Kristin Stanford, a psychology, and cell biology researcher at The Ohio State College of Medicine at Wexner Medical Center did a mouse study for providing ways to determine how paternal and maternal exercise may help in improving the metabolism of youngsters.
The study was co-led by Laurie Goodyear of Joslin Diabetes Center and Harvard Medical School and published in the journal Diabetes online.
The researchers used mice specimens in the study to see how lifestyle changes influence their offspring. For example, eating unhealthy and fatty foods versus exercising and eating healthy.
What contributes to the metabolism?
Metabolites are used when the body breaks down drugs, food, chemicals, or its own fat tissues or muscles. This process is called metabolism. It produces energy and makes the material needed for growth, health maintenance, and reproduction. Moreover, metabolites serve as markers of disease for cardiovascular diseases and diabetes type 2.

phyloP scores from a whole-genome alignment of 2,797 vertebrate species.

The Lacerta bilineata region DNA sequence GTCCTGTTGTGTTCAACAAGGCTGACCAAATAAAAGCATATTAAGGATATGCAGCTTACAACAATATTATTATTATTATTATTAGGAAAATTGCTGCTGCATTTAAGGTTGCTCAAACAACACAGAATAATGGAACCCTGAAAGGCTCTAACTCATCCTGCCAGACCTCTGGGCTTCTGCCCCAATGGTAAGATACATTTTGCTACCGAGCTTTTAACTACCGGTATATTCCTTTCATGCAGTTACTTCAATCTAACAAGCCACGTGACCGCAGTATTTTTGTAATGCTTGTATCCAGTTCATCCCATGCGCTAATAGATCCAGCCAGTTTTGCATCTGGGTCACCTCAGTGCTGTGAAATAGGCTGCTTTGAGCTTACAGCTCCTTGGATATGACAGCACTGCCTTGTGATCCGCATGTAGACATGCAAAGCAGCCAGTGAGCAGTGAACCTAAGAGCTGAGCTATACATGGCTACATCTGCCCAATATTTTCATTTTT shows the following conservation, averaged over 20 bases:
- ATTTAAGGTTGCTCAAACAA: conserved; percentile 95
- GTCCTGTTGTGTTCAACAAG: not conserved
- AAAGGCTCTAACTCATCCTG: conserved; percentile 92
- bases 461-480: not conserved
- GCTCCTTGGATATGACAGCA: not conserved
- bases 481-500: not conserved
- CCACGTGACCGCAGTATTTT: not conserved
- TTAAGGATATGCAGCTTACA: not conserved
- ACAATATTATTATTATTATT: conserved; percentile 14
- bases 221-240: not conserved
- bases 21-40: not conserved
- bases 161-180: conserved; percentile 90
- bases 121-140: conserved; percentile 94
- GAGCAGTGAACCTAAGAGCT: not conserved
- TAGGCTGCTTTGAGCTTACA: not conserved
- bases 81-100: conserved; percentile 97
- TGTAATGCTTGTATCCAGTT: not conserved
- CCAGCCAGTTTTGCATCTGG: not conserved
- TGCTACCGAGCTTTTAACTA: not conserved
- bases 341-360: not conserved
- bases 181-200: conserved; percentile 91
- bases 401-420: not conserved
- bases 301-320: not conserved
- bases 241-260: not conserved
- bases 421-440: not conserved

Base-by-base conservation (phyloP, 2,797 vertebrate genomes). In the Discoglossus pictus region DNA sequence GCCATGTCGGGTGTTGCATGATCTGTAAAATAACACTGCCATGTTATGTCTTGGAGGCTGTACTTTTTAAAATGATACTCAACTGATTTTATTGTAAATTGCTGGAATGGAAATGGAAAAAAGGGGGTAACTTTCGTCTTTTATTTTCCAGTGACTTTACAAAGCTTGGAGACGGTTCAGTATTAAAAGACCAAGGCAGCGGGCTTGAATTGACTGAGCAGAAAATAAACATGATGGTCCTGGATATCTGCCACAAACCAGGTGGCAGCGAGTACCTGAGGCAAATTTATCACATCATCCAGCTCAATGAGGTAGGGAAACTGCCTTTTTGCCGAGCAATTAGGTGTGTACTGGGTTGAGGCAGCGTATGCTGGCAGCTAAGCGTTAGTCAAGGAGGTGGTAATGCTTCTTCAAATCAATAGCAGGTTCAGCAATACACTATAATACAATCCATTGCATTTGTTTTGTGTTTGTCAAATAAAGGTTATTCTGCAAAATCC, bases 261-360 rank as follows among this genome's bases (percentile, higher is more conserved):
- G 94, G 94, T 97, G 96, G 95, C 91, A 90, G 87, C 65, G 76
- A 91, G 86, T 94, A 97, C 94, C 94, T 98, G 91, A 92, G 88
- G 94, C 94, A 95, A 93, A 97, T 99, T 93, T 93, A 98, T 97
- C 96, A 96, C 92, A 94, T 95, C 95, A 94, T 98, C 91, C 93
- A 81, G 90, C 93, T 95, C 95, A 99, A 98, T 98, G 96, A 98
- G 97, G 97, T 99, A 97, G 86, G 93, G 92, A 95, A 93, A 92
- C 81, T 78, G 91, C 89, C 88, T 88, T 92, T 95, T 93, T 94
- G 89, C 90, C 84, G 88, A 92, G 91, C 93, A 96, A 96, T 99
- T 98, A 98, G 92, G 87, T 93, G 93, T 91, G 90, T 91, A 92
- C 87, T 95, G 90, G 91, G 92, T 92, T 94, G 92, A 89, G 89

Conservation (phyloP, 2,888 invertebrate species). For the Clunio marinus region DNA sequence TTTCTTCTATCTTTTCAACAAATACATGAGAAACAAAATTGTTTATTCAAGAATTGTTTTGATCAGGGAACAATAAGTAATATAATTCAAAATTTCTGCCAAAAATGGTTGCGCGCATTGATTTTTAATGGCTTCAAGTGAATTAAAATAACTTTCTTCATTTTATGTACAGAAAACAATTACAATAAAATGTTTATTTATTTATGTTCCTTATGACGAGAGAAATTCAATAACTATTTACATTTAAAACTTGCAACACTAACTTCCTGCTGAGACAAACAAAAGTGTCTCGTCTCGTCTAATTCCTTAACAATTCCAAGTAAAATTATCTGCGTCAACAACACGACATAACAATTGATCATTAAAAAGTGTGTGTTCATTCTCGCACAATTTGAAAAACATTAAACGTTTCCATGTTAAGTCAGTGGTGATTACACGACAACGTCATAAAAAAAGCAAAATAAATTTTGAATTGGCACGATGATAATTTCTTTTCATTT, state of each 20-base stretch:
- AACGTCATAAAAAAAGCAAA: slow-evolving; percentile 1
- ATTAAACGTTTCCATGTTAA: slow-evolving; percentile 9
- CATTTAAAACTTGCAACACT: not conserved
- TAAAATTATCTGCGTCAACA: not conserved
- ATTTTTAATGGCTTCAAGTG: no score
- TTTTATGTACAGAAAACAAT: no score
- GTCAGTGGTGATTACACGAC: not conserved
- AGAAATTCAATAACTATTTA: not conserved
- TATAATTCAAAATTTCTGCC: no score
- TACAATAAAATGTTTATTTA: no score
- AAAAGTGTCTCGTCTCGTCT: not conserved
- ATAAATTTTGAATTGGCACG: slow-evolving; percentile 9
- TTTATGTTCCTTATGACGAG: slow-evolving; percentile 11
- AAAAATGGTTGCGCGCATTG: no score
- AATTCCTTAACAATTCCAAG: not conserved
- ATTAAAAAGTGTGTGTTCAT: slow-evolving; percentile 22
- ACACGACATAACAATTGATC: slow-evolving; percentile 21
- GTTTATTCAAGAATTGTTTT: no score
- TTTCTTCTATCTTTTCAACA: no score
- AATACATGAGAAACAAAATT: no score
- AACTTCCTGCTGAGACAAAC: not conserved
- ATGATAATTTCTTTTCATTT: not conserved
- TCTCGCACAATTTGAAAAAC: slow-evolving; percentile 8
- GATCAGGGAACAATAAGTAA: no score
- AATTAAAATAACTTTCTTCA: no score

Several other studies have linked diabetes type 2 development and impaired metabolic health to the poor diet of patients. In this study, the researchers studied parental exercise with high-fat foods and its benefits on their offspring’s metabolic health.
The researchers used targeted metabolomics (study of metabolites), which enabled them to investigate the impact of parental exercise and a combination of parental exercise on the offspring’s liver, blood serum, and skeletal muscle’s metabolite profile.
Stanford further said,
Findings of the Study
The study found that parental exercise of every form improved the glucose levels of the body in offspring as adults. Moreover, metabolomic profiling revealed that parental exercise has extensive effects across every class of metabolites in all the tissues of the offspring.
More studies in the future can elucidate the effect of exercising on mediating metabolites. Additionally, improves offspring health, especially their muscle and liver health.